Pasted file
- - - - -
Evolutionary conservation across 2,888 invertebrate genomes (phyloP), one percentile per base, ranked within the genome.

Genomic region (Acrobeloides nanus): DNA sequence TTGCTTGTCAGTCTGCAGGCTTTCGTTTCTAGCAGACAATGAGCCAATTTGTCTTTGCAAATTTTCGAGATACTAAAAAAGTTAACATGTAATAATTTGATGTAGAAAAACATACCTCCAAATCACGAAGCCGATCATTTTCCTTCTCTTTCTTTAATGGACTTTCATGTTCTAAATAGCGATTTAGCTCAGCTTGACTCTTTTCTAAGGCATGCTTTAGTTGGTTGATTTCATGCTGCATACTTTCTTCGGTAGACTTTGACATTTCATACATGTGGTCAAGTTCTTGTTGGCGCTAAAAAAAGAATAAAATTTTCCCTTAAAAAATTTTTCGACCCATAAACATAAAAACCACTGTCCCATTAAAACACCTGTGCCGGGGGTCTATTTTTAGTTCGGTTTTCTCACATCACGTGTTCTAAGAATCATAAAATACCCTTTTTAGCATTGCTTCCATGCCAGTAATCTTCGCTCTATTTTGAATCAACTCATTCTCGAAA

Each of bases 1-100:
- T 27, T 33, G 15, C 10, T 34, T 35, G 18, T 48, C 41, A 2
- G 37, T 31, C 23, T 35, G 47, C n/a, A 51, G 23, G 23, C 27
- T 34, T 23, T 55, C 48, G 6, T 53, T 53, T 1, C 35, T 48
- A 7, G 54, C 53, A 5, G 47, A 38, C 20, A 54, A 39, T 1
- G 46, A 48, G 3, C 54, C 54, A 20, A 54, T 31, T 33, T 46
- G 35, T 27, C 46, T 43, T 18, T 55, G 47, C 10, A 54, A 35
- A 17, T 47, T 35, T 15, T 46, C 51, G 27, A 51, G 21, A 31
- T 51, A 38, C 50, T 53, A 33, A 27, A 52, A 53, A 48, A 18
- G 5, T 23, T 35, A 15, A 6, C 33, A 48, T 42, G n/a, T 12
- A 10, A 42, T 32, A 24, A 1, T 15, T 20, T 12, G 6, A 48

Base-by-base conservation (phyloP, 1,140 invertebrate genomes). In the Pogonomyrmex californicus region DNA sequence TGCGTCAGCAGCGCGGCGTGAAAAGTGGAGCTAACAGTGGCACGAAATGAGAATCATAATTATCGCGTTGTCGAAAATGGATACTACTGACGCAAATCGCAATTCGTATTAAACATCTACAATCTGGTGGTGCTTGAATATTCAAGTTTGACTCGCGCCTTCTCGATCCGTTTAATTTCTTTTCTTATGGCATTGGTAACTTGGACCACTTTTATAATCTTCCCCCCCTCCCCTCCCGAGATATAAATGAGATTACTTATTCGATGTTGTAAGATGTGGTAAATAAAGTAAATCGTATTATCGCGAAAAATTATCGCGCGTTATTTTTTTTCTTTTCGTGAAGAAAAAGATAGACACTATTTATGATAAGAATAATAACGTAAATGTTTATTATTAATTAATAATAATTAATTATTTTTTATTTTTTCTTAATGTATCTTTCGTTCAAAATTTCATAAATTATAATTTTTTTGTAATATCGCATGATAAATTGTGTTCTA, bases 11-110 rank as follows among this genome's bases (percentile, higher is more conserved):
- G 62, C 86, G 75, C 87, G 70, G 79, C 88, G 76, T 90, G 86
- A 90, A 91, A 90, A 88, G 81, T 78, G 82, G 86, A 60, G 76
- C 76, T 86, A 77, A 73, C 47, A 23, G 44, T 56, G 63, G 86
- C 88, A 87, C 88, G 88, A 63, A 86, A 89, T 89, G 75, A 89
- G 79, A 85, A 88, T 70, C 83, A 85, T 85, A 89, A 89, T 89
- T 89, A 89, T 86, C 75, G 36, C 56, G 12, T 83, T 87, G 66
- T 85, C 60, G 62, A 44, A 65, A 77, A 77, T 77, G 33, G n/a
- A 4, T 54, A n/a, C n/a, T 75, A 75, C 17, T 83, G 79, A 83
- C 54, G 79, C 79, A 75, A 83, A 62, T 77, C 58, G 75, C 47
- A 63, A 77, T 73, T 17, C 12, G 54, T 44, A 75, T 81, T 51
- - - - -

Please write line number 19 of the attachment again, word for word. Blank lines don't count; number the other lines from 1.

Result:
- G 79, A 85, A 88, T 70, C 83, A 85, T 85, A 89, A 89, T 89